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Fig trees need to be buried in order to survive the winter in northern climates. This tree is about 15 years old, so it knows the routine. I'm in southern Michigan, so the winters between the lakes can be brutal at times. The objective of burying it is to protect it from the freeze/thaw cycles that happen around here. Keeping it at a relatively constant temperature, even if frozen, will protect it from damage.

Step 1: When to Bury a Fig Tree.

You need to wait until a good frost causes the leaves to drop. This usually happens just before Halloween, so I like to bury them on that date. Your neighbors will think you are digging a grave. Figs will still be on the tree, but they can be easily knocked off by hand.

Step 2: Tie the Tree Up

Take a thin nylon rope or cord and tie an end to the base of a large branch. I tried using hemp twine, but it will break down and make it difficult to extract the tree in the spring.
Slowly walk around the tree, capturing the branches as you move higher. Branches are incredibly flexible, so bind it tight as you advance up the tree.
Tie it off with a simple square knot.

Step 3: Dig a Trench

The trench needs to be long enough and wide enough for the tree to lay into. The top is more critical to get all the way into the trench. Dig down at least 18"-20". The frost line is much deeper around here, so it will stay frozen in the dirt.

Step 4: Dig Around the Front and Back, But Not the Sides

The objective is to lay the tree down without severing all the roots. when you dig, put the shovel in so you don't cut all of the roots. Undercut the front - facing the trench - so the root ball will pivot into the trench.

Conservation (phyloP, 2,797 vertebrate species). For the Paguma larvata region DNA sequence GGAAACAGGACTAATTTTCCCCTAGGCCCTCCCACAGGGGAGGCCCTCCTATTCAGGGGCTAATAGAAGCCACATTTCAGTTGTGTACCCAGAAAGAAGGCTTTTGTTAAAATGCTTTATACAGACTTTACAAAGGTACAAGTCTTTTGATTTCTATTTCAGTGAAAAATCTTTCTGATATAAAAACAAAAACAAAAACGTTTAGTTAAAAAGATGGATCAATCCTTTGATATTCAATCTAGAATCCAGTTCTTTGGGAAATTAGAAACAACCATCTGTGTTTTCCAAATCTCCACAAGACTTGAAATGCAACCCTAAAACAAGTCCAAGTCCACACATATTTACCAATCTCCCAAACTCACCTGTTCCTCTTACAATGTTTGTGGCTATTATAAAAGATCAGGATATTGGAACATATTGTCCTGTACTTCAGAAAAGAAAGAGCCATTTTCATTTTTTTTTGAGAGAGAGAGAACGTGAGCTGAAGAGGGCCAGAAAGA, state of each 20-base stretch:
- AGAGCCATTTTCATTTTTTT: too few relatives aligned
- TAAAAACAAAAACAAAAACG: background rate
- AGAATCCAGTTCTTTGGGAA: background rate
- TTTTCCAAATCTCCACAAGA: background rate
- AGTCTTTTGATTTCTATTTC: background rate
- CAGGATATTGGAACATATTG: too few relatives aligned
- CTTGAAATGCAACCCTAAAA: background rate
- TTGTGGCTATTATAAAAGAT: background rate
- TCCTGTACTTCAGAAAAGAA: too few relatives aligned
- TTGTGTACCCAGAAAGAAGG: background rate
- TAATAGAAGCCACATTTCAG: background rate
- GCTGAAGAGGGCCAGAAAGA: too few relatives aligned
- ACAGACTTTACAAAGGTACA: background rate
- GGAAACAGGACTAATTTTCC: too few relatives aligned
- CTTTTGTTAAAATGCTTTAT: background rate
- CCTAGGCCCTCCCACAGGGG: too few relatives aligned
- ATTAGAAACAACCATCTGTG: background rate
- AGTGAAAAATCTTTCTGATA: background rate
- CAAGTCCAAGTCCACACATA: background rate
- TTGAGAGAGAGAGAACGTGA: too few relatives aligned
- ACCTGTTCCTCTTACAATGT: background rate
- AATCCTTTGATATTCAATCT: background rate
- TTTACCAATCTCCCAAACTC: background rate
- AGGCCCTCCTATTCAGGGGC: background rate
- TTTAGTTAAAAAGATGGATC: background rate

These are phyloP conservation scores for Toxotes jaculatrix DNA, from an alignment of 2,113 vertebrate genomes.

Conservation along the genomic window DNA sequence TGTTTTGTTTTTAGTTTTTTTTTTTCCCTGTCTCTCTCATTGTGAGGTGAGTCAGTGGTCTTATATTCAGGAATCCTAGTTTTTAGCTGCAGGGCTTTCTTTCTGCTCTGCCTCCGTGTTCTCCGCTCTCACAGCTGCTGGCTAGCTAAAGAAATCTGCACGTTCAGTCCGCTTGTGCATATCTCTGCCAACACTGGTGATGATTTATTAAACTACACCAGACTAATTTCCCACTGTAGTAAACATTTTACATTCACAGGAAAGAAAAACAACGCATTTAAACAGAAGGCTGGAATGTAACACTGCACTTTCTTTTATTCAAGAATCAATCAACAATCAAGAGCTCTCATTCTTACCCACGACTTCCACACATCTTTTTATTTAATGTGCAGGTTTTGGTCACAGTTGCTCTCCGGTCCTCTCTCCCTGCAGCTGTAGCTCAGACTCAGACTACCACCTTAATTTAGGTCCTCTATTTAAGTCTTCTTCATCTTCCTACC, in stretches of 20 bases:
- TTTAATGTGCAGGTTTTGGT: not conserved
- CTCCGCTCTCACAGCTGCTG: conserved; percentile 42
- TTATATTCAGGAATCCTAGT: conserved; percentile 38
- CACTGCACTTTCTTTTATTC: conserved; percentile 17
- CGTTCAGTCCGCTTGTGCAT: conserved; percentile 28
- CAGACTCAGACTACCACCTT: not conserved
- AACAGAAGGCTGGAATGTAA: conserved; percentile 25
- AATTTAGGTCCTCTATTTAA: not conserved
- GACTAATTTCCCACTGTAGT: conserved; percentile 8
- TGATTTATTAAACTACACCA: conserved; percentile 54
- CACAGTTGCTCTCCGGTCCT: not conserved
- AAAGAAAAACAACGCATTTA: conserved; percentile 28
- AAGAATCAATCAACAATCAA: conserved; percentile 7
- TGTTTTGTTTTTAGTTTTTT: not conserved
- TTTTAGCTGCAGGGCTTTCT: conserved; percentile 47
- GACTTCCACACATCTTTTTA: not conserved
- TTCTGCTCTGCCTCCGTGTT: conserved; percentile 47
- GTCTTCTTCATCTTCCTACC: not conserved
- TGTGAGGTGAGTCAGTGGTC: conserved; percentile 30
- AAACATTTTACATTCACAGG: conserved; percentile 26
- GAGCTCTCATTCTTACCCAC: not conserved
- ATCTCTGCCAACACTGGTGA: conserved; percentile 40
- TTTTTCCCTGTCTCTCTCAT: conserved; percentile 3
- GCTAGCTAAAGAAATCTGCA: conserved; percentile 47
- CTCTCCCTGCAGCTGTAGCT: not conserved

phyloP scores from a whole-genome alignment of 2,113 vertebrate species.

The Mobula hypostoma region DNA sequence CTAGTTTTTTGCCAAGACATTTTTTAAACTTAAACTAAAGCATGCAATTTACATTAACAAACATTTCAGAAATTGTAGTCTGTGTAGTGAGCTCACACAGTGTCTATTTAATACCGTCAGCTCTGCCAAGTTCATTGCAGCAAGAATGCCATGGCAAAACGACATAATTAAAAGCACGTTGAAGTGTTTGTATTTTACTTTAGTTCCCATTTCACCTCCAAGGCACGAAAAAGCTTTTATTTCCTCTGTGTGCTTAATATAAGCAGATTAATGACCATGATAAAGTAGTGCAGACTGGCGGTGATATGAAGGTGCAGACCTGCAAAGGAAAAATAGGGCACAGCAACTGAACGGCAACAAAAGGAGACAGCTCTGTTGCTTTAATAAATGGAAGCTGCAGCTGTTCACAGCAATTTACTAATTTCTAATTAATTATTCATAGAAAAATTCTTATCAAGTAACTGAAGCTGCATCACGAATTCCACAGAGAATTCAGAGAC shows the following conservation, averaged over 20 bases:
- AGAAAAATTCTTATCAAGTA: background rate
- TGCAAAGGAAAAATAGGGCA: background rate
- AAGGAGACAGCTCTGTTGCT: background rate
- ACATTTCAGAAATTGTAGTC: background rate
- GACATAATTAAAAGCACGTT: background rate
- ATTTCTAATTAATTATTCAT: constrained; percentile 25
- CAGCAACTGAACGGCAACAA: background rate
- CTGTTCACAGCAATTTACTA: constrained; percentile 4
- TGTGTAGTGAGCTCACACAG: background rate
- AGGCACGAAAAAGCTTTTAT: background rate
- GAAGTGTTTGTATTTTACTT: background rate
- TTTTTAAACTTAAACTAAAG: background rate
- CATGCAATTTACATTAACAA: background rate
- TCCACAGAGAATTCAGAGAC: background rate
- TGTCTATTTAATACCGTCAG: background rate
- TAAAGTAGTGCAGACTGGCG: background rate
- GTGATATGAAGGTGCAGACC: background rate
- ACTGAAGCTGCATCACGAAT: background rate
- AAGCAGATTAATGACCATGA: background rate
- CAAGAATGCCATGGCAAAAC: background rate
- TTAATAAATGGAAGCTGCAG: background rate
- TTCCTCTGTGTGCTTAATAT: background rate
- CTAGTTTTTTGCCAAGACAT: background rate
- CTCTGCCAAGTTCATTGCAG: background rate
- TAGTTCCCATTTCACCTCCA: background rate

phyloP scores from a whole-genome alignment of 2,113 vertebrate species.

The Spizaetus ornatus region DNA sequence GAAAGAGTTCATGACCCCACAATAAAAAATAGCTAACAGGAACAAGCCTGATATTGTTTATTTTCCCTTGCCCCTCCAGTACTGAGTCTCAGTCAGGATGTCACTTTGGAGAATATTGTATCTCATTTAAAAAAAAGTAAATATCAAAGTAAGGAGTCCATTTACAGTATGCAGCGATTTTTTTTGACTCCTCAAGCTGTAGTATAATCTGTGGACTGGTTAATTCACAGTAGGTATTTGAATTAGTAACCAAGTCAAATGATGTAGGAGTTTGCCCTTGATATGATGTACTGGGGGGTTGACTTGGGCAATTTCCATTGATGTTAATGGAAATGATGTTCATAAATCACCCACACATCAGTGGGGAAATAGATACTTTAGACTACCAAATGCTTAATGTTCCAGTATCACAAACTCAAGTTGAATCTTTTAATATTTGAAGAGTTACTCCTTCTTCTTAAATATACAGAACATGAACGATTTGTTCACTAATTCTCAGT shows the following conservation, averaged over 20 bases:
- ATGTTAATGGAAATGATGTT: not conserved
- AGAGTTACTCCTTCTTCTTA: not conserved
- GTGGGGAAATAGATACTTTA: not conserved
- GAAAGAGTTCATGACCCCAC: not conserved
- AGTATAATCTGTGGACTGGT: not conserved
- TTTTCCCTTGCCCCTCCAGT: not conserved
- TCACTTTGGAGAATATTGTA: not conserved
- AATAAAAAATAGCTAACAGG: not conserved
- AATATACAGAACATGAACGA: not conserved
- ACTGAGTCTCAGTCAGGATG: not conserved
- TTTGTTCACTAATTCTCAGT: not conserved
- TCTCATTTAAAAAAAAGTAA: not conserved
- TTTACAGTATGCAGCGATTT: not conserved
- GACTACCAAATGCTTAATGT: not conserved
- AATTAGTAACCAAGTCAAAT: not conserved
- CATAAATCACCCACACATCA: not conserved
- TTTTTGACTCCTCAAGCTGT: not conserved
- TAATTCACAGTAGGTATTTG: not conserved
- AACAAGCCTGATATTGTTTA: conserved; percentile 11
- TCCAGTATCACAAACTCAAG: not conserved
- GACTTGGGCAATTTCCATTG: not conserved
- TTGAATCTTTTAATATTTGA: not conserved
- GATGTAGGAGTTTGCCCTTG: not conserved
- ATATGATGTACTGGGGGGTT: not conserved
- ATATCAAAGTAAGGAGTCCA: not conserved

Step 5: Lay the Tree Into the Trench

Tackle it from the back and push it into the trench.

Step 6: Arrange the Top

Make sure the tops are solidly into the bottom of the trench.

Step 7: Cover With Porous Plastic or Fabric

I reuse the same cheap plastic tarp every year. Note the slits and holes I cut in the tarp. You want to keep the dirt at bay while letting air and water circulate. if you don't, there will be mold all over the branches when you dig it back out.
I put some leaves on the root ball to keep the roots moist.

Step 8: Cover With Dirt

Say some kind words to the tree, then cover everything loosely with dirt. Don't pack the dirt or walk on it. You should have enough with what you shoveled out of the trench.

Step 9: Cover With Leaves

Gather leaves from your yard (or the neighbor's yard) and cover everything at least a foot deep. I use oak and maple leaves - avoid walnut leaves.

Step 10: Pack the Leaves to Keep Them From Blowing Away

The nice thing about Halloween is people buy straw bales for decoration, and you can usually get them for free afterwards. I weigh the leaves down with several bales and anything else I can find in the garden.
The tires are what I plant potatoes in, and have holes in the sidewall to prevent water collection.

Step 11: That's It!

Here are some pictures of my other, smaller tree. I wait until Mother's Day to dig the trees back out. I will detail that in another Instructable.
Enjoy your winter!
<p>put a cylinder of chicken wire around the fig tree after tying up the branches. stuff the interior of the chicken fencing with straw, nice and compacted. put a piece of concrete slab or corrugated iron/plastic on top of the cylinder. that should do the trick. moss or dead leaves work too. I live in Scotland and this keeps my banana plants nice and snug over our harsh winters.</p>
Interesting. I've talked to a few neighbors (in Cleveland) about winterizing our fig trees, but they just recommended wrapping them in burlap. Even if I only did that, though, it makes a lot more sense to me with the branches bundled up. I haven't done any winterizing the two winters we've been here, but we lucked out last year with the warm weather and got a good crop so I'm excited about it now.
<p>This sure beats throwing it in a landfill. Keep the nutrients and let them feed other plants. </p>

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